David R Gammons

Saltgirl Poster

The Salt Girl is written by and features Elliot Norton Award-winning playwright and actor John Kuntz. Kuntz makes this newest foray onto the stage with a surprising and altogether different theatricality. The Salt Girl follows Kuntz’s journey as Quint, a long-depressed, family black sheep who must now comes to terms with his loneliness or give in to his family’s history. A mysterious obscene phone call, a long-missing sister, a dead mother, and a father left in a coma by a horrific car accident season this play with intrigue and heartbreak. A bittersweet blend of memory, fantasy, and reality, The Salt Girl is a dark valentine, laced with humor, to all of us who have lost and found a family.

Winner of the 2010 Elliot Norton Award
Outstanding New Script.


“If someone told me that a play that included a man doing a techno dance in a full body panda suit would be my favorite show of 2009, I would never have believed them, and yet sitting here looking over the program for Boston Playwrights' Theatre's The Salt Girl, I cannot help but relive the flood of emotions I felt when I saw this show on Saturday night. Was it the handfuls of Fruity Pebbles being thrown into the audience? Perhaps the hunks of celery that Actor and Playwright John Kuntz hacked apart with a meat cleaver and threw at audience members crunching all around me in the otherwise silent theatre? It could have been the breathtaking set, a wall of televisions glowing ominously and flickering with film clips and pictures, as if we were seeing directly into the mind of the character, or it could have been delightful sound-scape which seamlessly led the audience through time periods and state of mind (Adam Stone should be commended). I'm not sure I could pinpoint one detail of this thrilling play that could define its perfection, but as my companion and I agreed, we would be forever changed for having seen it.”

Shannon Rosa, Boston Theatre Review

“John Kuntz gives an exceptionally brave performance in The Salt Girl, and not just because he performs one scene in the nude and another in a panda suit. That may make The Salt Girl sound gimmicky. It's much more than that. True, this one-man play, written by the actor, has gimmicks aplenty, including a Hollywood Squares-style, floor-to-ceiling backdrop containing nearly two dozen TV sets, on which flicker images that range from humdrum to hallucinatory.

... At bottom, The Salt Girl is a meditation on the power of that big, wounding, and inescapable question: What if? Kuntz explores that question with arresting originality ... Under the inventive direction of David R. Gammons, Kuntz takes a lot of chances, and he asks a lot of the audience within the small Boston Playwrights' Theatre, too. If Quint cannot escape the claustrophobic confines of his mind, neither can we.”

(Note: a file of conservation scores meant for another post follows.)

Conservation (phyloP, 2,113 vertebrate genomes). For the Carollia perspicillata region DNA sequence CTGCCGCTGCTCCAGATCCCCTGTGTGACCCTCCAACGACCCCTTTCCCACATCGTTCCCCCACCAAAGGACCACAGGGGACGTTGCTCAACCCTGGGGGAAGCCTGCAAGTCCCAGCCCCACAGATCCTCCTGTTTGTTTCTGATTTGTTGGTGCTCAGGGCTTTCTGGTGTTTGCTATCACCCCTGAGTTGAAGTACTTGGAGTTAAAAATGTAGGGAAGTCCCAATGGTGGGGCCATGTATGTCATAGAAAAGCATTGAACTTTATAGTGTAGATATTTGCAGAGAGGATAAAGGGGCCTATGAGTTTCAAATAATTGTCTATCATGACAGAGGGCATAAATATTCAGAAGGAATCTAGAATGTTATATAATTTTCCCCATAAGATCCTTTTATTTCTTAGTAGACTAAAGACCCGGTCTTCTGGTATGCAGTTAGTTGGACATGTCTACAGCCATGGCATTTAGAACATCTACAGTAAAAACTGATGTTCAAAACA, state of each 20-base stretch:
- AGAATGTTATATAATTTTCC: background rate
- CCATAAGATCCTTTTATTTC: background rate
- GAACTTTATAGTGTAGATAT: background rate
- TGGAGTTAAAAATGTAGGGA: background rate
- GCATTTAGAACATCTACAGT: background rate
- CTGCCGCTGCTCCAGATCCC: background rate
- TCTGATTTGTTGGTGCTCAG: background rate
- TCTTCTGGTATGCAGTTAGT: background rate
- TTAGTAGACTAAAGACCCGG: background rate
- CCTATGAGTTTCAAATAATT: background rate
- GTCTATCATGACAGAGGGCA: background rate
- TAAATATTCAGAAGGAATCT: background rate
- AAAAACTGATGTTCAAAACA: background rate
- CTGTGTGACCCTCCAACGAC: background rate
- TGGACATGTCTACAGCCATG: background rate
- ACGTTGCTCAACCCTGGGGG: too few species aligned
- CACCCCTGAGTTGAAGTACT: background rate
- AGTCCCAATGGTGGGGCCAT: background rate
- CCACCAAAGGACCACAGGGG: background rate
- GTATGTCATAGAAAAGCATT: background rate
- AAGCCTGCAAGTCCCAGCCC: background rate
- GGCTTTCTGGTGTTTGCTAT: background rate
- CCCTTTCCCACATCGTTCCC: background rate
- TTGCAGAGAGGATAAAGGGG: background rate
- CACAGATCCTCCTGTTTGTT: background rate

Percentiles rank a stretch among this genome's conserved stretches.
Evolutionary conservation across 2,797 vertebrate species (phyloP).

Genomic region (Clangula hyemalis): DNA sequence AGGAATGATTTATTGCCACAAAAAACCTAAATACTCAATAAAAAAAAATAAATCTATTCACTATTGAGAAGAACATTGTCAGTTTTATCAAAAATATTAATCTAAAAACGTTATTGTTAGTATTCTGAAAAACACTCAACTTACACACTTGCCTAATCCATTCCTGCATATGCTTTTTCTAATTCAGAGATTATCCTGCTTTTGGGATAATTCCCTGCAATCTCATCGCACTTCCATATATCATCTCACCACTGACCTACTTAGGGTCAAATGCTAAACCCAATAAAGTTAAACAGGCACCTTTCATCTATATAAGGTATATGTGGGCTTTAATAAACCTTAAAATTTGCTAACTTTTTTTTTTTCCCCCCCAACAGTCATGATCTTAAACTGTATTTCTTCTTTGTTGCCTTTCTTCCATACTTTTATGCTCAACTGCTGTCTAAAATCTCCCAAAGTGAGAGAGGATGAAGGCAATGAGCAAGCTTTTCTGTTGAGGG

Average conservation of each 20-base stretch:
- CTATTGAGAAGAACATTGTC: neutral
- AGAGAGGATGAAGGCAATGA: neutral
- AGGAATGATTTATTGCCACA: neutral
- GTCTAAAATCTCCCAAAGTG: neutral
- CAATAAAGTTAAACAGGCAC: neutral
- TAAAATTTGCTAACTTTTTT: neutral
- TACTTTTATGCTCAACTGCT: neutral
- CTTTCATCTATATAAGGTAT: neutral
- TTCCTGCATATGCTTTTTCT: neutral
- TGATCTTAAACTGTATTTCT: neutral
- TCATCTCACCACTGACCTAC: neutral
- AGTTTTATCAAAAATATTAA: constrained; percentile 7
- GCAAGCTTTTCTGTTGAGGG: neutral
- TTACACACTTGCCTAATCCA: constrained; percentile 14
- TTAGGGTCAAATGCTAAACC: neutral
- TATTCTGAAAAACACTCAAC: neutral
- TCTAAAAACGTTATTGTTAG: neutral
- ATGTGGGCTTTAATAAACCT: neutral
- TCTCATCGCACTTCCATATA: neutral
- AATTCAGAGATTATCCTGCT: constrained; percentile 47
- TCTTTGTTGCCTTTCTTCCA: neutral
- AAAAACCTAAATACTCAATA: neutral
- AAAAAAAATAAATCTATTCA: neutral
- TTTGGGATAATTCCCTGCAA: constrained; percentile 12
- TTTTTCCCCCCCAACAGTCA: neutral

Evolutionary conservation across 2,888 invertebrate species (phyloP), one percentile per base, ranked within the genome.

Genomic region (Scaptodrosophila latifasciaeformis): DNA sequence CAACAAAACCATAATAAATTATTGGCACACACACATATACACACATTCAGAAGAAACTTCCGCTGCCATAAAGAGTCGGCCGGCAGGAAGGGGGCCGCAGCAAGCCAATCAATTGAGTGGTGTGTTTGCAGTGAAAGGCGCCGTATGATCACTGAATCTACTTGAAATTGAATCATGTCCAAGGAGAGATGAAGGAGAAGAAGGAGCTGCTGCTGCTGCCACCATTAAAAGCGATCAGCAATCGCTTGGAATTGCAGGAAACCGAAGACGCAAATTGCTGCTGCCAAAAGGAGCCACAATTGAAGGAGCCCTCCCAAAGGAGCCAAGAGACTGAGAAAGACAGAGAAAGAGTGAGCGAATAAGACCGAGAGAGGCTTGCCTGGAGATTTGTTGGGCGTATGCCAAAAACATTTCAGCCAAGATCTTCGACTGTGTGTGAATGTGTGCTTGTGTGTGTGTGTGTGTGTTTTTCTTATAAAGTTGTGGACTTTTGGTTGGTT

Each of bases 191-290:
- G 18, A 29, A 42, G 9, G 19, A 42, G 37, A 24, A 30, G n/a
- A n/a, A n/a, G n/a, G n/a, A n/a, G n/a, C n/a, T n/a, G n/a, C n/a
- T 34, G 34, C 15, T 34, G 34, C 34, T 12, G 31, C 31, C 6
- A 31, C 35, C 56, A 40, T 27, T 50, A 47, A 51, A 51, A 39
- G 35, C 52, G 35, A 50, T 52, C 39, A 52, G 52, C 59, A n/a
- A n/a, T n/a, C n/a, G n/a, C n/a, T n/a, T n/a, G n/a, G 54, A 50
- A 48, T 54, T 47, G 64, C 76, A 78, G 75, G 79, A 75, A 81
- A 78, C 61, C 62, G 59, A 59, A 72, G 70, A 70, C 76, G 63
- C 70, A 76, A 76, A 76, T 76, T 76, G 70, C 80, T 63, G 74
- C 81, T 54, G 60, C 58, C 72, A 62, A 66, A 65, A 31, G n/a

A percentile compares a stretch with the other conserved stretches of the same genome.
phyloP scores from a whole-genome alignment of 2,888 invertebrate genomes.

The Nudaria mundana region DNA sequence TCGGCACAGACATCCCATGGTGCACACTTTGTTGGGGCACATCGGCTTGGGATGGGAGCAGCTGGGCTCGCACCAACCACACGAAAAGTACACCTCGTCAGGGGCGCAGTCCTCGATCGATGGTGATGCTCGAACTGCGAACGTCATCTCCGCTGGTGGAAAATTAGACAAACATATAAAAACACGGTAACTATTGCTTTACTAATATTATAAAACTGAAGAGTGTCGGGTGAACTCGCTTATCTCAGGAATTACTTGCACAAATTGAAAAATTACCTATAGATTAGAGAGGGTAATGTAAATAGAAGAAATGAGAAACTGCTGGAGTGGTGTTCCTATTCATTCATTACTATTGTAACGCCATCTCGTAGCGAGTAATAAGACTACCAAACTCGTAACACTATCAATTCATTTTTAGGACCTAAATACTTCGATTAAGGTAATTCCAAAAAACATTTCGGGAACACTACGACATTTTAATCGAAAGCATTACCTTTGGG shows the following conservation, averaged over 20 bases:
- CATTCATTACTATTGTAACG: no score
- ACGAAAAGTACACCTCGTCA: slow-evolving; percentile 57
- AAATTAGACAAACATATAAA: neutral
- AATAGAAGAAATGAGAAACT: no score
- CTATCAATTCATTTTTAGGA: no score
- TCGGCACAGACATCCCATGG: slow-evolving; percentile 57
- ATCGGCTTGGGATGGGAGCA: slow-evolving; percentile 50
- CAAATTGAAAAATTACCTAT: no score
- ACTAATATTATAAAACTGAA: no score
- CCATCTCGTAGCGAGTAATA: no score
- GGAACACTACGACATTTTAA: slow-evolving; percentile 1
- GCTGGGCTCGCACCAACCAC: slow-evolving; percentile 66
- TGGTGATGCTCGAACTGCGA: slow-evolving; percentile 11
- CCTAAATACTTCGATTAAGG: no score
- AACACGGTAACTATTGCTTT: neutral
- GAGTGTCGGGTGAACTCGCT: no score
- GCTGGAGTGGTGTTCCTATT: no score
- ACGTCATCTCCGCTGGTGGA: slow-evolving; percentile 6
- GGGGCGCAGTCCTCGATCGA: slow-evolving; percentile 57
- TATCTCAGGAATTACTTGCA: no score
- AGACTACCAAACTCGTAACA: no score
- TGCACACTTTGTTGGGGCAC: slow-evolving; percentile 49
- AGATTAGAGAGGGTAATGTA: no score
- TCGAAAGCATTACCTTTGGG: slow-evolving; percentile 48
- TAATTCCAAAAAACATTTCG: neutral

Don Aucoin, The Boston Globe

“There are elements in Kuntz's strange, piquant tale — in which a soupçon of autobiography is ballooned by imagination and then wrapped in a mix of 1970s television, '80s rock, and the occasional Bach cello suite — of the Jon Benét Ramsey murder case, and the formative experiences of a gay man haunted by memories at once sensual and bruising. At one point, Quint spots the heavy-breathing memory man who keeps calling his cell phone afloat in the sky and appeases the specter by donning a panda suit and serving up a committed, mechanically gyrating dance that takes him into the audience and back. But mostly this wounded soul tells his story from the bleak, blinking confines of his father's hospital room, where he tries to connect with a man beyond connection.

For all its ramblings down a memory lane strewn with also-ran candy, sugary cereals, and encomia to celery and The Love Boat, The Salt Girl is the creepiest and most potent thing Kuntz has written since the chilling two-hander Sing Me to Sleep. And in a raw, brave performance in which he sheds most of his zany mannerisms (not to mention his clothes), the actor makes us weep for his peculiar train wreck of a character, serving up painful history and recipes for Waldorf salad, even as we laugh at him.”

Carolyn Clay, The Boston Phoenix

The Salt Girl

Boston Playwrights' Theatre
Boston, MA
November, 2009

Photos: David R. Gammons